At 1:10 AM, November 12, 2015, Anonymous Max said...

Roger, I think in David's view immigration restrictions are like vandalism - it doesn't profit anyone. Property rights (at least) benefit people who own property.

 
At 2:28 AM, November 12, 2015, Anonymous Anonymous said...

@Max

Surely vandalism benefits the vandal?

 
At 5:05 AM, November 12, 2015, Blogger Roger said...

Of course people benefit from immigration restrictions. That is why we have them.

 
At 7:47 AM, November 12, 2015, Blogger Gordon said...

Roger, there is a difference between money in banks and land within government borders. Bank robbers are taking money out of a bank, away from its rightful owners. Immigrants are not taking land outside of the borders, and they pay for the land they use. Small distinctions, but they make all the difference.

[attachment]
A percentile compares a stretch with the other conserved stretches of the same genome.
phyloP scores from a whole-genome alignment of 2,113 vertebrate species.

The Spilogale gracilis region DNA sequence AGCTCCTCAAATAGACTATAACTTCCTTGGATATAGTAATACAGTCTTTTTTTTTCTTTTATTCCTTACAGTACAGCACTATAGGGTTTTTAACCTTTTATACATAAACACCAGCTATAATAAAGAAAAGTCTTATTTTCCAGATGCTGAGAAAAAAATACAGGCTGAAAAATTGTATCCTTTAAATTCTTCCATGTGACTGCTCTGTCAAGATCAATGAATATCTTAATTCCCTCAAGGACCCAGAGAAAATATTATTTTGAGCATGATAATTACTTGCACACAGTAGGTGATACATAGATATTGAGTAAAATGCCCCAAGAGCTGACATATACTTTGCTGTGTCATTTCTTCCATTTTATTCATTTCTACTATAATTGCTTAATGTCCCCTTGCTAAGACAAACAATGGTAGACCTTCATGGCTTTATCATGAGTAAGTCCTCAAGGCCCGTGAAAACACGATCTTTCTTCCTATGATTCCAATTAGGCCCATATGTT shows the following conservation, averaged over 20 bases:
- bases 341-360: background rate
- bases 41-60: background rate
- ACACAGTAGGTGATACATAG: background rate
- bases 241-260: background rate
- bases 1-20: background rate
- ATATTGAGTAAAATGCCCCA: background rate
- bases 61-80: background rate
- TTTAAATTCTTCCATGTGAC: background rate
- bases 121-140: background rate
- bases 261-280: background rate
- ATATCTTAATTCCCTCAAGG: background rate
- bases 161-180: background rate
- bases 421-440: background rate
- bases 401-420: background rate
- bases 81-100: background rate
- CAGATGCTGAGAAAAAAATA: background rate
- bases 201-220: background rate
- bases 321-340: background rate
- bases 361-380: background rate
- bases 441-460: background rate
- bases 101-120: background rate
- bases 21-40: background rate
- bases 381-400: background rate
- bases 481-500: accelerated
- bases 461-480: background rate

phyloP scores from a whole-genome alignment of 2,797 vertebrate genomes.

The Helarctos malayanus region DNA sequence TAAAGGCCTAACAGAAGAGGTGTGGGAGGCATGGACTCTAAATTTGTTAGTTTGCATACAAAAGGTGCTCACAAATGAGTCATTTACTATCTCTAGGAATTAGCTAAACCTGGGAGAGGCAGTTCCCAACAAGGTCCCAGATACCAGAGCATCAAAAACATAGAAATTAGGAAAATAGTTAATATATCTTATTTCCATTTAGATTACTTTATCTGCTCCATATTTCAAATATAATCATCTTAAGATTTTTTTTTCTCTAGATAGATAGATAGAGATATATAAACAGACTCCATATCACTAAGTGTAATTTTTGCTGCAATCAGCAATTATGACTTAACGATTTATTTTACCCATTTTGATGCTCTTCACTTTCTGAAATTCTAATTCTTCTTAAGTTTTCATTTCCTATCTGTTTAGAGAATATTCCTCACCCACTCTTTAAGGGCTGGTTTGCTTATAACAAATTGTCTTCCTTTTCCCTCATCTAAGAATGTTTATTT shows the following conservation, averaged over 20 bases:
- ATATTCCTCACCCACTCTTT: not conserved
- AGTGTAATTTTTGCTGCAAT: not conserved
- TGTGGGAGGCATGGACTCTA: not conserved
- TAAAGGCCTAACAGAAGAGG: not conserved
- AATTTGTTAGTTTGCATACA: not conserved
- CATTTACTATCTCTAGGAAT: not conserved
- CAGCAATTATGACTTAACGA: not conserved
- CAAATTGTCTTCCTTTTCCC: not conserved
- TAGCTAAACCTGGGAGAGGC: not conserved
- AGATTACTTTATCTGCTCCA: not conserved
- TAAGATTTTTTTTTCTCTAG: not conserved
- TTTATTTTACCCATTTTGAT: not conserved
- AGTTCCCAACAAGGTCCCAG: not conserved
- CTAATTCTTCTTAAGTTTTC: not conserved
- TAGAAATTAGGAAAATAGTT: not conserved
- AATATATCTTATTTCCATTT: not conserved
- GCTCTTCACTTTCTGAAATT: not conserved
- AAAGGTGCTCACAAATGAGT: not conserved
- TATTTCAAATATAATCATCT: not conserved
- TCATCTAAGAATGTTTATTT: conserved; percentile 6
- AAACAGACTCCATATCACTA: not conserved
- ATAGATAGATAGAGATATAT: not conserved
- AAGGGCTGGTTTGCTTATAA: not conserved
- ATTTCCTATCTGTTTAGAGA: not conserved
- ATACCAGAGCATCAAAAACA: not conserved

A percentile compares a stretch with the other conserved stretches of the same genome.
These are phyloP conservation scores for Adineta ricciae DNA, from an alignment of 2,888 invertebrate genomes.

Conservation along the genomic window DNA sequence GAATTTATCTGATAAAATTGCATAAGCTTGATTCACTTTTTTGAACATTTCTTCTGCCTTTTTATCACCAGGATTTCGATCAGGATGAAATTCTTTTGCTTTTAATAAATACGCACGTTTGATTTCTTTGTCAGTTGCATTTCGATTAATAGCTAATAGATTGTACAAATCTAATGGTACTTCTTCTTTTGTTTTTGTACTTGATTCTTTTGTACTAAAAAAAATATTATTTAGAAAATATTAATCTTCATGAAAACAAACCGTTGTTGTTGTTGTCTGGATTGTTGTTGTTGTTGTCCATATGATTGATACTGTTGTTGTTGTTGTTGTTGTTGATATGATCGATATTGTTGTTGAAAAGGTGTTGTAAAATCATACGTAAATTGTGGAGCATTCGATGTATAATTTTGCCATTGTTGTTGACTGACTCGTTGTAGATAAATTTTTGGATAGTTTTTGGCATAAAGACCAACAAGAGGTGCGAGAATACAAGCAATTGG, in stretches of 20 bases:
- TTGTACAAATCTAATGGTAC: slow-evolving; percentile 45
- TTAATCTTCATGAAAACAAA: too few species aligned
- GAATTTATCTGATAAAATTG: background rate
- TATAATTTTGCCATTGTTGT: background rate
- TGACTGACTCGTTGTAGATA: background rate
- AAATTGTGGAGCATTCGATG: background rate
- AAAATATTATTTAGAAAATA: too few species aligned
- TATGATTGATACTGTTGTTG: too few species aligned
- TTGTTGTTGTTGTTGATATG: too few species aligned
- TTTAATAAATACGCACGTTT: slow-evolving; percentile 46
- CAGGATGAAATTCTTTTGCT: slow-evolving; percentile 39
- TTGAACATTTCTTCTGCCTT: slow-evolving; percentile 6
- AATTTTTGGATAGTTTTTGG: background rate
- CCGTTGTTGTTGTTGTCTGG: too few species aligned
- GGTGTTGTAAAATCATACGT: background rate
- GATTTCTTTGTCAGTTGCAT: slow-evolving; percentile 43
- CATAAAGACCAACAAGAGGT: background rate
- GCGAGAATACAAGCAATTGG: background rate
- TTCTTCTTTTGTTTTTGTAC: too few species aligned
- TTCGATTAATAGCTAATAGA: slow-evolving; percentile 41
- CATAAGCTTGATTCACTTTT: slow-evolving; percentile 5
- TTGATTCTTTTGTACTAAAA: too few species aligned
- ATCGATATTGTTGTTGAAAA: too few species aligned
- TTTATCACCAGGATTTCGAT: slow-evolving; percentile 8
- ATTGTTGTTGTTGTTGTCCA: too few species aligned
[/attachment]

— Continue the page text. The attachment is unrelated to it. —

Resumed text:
At 9:00 AM, November 12, 2015, Anonymous Greg said...

It is not about land but about welfare. Without welfare immigration would be only security issue but with it is sharing resources as well. Why migrants want to go to Germany and not stay in Slovenia? It is rhetorical question.

 
At 9:33 AM, November 12, 2015, Anonymous Anonymous said...

@Roger

I think asking whether someone, anyone, benefits from a law, is a fairly low bar. If you're claiming that obviously immigration restrictions are a net good because they wouldn't exist otherwise, then I suggest you think through the implications of that view. Even the not-very-absurd ones are fairly absurd.

 
At 12:06 PM, November 12, 2015, Blogger Leonard said...